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The DEKALB seed brand has a long and distinguished history in North America. In the United States, where the brand was first established in 1934 in Dekalb, Ill., DEKALB has built a strong brand identity and following. Among growers, the brand is viewed as reliable and trustworthy, and DEKALB products can be counted on to deliver consistent results year-in and year-out. Farmers have rewarded the company through their buying habits and have firmly established DEKALB as one of the leading suppliers in the U.S. seed market.

DEKALB Canada's Top Dog campaign has played a significant role in the repositioning of the brand. With innovative products such as Roundup Ready corn, the company was well positioned to claim a leadership position in the race to deliver new technology to growers.
In Canada, DEKALB was established in the 1950s and worked to carve out a similar position in the seed corn market. By the late 1990s, however, the DEKALB brand found itself in somewhat unfamiliar territory in the middle of the pack in a crowded Canadian marketplace.

"At the time, DEKALB had a solid base, good performing genetics and was developing leading-edge corn technology," says Jamie Rickard, seed marketing manager for Monsanto Canada Inc. However, when Monsanto bought DEKALB in 1997, it was apparent that DEKALB would need a significant repositioning if the brand was to truly capitalize on the emerging seed corn technology that would soon find its way into the company's product catalogue and into seed retailers' warehouses.


Through its direct link to Monsanto Canada, DEKALB was able to offer farmers exclusive access to some of the industry's most innovative seed corn products, including Roundup Ready corn. The product pipeline was also developing other technology, including stacked trait hybrids as well as technology that would protect hybrids from the damaging effects of corn rootworm. These product innovations would provide needed credibility in terms of repositioning DEKALB as a leader in seed corn technology. "If we had continued with the established positioning, we would not have been able to realize our true potential," Rickard says.

When the Adculture Group, Milton, Ontario, was asked to develop a marketing communications plan for DEKALB in 2000, it was clear that DEKALB was well positioned as an up-and-comer in seed corn technology, but grower recognition and awareness of the brand and its seed technology was very low. Quite simply, growers had drifted away from the brand over time.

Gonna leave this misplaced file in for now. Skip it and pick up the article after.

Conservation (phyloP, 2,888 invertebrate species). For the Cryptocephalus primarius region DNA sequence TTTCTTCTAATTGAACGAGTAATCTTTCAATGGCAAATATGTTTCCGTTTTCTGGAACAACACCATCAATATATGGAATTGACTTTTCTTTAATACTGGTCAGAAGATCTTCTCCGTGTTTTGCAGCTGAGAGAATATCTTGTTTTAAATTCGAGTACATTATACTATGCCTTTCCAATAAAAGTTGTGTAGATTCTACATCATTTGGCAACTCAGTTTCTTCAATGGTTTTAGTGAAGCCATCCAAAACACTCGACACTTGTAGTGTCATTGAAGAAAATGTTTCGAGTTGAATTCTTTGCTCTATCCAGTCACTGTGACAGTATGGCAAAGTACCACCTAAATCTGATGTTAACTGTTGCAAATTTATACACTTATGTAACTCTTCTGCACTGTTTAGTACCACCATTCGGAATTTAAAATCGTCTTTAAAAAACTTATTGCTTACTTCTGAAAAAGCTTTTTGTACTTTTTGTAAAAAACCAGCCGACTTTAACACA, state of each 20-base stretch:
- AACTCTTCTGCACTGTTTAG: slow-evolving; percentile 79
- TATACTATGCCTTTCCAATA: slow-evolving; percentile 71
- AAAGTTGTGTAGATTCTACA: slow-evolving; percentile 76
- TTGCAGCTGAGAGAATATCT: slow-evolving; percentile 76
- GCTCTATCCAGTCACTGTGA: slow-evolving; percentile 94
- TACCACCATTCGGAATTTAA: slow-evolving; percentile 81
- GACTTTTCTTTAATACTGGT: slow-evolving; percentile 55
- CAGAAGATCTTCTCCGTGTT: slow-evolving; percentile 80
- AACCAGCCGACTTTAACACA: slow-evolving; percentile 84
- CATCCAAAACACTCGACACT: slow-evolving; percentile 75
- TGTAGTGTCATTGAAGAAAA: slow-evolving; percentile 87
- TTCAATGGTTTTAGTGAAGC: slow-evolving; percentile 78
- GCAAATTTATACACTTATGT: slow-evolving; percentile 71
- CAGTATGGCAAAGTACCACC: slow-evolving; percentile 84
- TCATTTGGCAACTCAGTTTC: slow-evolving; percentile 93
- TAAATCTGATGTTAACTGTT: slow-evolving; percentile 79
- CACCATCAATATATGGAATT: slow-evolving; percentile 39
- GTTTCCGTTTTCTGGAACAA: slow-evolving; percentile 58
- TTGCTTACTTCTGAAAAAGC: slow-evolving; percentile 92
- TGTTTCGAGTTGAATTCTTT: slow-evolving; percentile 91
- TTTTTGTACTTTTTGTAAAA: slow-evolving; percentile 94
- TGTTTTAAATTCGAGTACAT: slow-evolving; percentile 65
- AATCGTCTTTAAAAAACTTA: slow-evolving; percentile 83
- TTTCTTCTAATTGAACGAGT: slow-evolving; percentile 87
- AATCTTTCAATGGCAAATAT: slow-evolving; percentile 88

According to Pierre Doyon, president of Adculture, three strategies were identified to support the repositioning objective - increase the profile of the brand, build credibility in the brand, and leverage the breadth and depth of the revamped product line.

"The first challenge was to make farmers take notice of the brand and reconnect with it," Doyon says. "DEKALB had a good platform to build on, but we needed to get growers excited about the brand, peak their curiosity and entice them to try, or in some cases re-try, DEKALB products."


Doyon adds that Monsanto's commitment to improvements in distribution, grower programs and other operational initiatives were also vital pieces of the puzzle. "For the repositioning exercise to be successful, growers had to see relevant changes at the local level where they tend to come into direct contact with the organization. That's why it's so important to have buy-in throughout the entire organization. Many well-conceived marketing campaigns are unsuccessful when companies fail to make the needed operational changes to fully implement the strategy."

Next up was development of a creative campaign that would cut through the clutter of an increasingly competitive and noisy marketplace. The Top Dog campaign was chosen for several reasons. "When we developed the campaign, we recognized the importance of developing unique imagery that would be difficult for competitors to imitate," Adculture account executive Brenda Trask says. "We chose the Top Dog for this reason, as well as a number of others, including the fact that dogs are a recognized and accepted part of the agricultural landscape. They're loyal, but they can also do the unexpected. The Top Dog is also viewed as 'a leader' or 'the best' and that's how we wanted to position DEKALB and its products. When selecting a breed of dog, we picked the collie because of its intelligence, skills and value in a farm environment."

Creative designer Margrie Wallace and illustrator Mick Coulas were asked to develop different executions of the Top Dog creative that would grab farmers' attention. The design team created several eye-catching campaign images, including the Top Dog skydiving and also racing through a cornfield.


"The creative was an integral part of the campaign. It was a lot of fun and really captured growers' attention. The skydiving and motorcycle treatments also allowed us to use ad copy to support DEKALB's position in the market. DEKALB had indeed learned a few new tricks," Trask says, replaying a line that is prominently featured in the campaign. "With products like Roundup Ready corn, the company was well positioned to claim that it was the leader of the pack in the race to deliver innovative technology to growers."

The DEKALB Top Dog campaign was awarded first place in the Print Advertisements - Series, Four Colour category at the 2002 Canadian Agri-Marketing Association awards this past November.

"The Top Dog campaign has played a key role in raising the awareness of the DEKALB brand and enhancing its credibility," Rickard says. "Our next task is to entrench our leadership position with a strong innovation message. That's consistent with our brand strategy and our goal to move to the next level." AM

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